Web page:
Tell me, what is it you plan to do with your one wild and precious life? -Mary Oliver
Recently I got several boxes in the mail from my mother, mostly full of stuff from my daughter’s 4th birthday party over the summer. It was like Christmas for Sara as I opened each box, and toys emerged that she thought she had lost or maybe dreamed of—a mermaid doll that changes colors in the tub, Buzz Lightyear, a few plastic Smurfs (which she calls “Smurths”).
My mom also sent along a surprising item: my passport, not used since I lived in London for three months on study abroad. The photo was taken when I was 16, and I always thought it was awful. In it I sport a puffy, shoulder-length perm,un-groomed eyebrows, braces, and no makeup. But now, I see something different—for instance, someone who could go without makeup and still look OK. But the picture doesn’t matter.
See, I have a flying phobia—circa post-9/11. And I have “had” depression circa way before that. More than the fear of airplanes or terrorists, depression has kept me far from the world I began to explore in high school and college; from connecting to other places and people outside my own sadness. And yet the stamps on my passport remind me that I was once in Vaduz, Lichtenstein (where I remember climbing many stairs to the top of an old Olympic ski slope); Heathrow and Gatwick airports; Greece; and back in New York City on November 30, 1995, when I returned from my months in England. I had also visited Ireland, Scotland, Italy, Germany, Austria, Switzerland, and a tiny, ancient part of Turkey, where I bought a little souvenir keychain: a brass figurine of a man with a disproportionately large, erect penis, some kind of fertility symbol. But I wouldn’t say my life after that was very fertile.
Depression creates an inner, and eventually outer, landscape inhospitable to life. Basically, in this state of mind it’s like there is an immovable obstacle between me and anything I might want or need to do, whether it’s to take a walk at the park, play with my child, do homework (I’m a grad student), make plans for the weekend, work a job, write a poem, cope with normal feelings of sadness, anger, and anxiety, or even open my mail. And the most frustrating or debilitating thing is that no one else sees that I have an illness that is walking and talking for me; not even me. Instead, I beat myself up for my lack of motivation, my inability to do this or that.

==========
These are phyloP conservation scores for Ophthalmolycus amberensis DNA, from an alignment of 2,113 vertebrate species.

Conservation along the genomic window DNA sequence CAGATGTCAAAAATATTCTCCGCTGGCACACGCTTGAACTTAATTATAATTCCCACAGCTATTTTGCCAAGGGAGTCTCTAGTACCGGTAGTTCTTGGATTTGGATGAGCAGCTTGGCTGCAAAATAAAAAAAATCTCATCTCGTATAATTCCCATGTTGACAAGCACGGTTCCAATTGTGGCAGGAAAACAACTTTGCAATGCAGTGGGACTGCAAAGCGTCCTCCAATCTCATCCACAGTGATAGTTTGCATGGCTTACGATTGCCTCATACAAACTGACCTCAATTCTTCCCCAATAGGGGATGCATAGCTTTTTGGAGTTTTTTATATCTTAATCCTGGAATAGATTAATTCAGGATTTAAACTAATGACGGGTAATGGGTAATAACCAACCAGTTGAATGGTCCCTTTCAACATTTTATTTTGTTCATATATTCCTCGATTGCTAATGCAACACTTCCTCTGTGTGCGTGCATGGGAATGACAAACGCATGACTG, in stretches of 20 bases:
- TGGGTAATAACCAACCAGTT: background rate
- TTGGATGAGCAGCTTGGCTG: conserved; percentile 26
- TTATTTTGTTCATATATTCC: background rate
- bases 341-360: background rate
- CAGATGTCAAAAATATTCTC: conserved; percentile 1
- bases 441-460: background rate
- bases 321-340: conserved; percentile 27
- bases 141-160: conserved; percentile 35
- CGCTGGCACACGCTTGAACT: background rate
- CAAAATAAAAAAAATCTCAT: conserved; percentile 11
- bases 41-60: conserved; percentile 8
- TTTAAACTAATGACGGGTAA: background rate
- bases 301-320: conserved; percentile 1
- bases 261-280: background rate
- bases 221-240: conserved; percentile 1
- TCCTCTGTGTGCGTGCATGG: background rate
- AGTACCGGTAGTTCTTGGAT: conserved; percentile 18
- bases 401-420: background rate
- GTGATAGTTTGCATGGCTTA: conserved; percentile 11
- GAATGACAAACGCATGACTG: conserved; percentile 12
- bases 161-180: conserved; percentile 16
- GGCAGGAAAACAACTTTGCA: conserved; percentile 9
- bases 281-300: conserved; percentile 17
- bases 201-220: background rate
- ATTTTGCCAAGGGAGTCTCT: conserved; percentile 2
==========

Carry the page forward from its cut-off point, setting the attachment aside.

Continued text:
A couple months ago, I had a vast realization—this is really how it felt—that this identity, of being a depressed person, actually doesn’t have to be permanent. I am 36. And I have struggled through depressive episodes for 18 years now, since my grandfather died of lung cancer during my second week of college. But what if in the next parts of my life, I am going to be an essentially different person: one who isn’t depressed? I was walking in my neighborhood when I first had this astounding thought...It had been a bad weekend. The previous day, I’d spent all afternoon lying in bed. That was Sunday, and my daughter kept wandering in from where she was playing in her adjacent bedroom, probably wondering what was going on with me. As I walked over the broken, tilted old sidewalks I thought about the kind of parent I want to be: one who is not one day remembered by her child as having spent days in bed. I suddenly conceived of the depression as a separate thing—as not really “me,” but as something else that had been added and could be un-added.
At this point on my walk, I noticed a house that I have passed many times since I moved to this neighborhood two years ago. Whenever I’d previously seen it, the house—white, two-story, over a century old, with a dark-blue mansard roof—was under renovation. There was a dumpster out front full of materials being discarded in the process. (This is a common sight on the streets of New Orleans.) The house, I now saw, was done; the dumpster was gone. I could see into the row of tall front windows, made of wavy old glass, into a spacious room whose walls had been painted a delicate, vibrant shade of yellow similar to egg yolk. It looked like no one was living there yet. For some reason that glimpse of color through the glass moved me, and tears came to my eyes. The empty yellow room was somehow my hope of not being depressed—what it would look like. Bright, and lively…I could move into that, and there could be a whole new life. And then, because I didn’t want anyone to notice me staring at this house like someone with mental problems, I walked past, but glanced back a couple times to re-experience that flash of feeling.
When I opened my passport for the first time in so many years and looked at my 16-year-old face in all its awkwardness, and the dark stamps on the blue pages, I was again moved. It struck me as an invitation that had arrived at just the right time: to explore this earth, live in this world and be at ease in my skin. Though I may have to update the photo.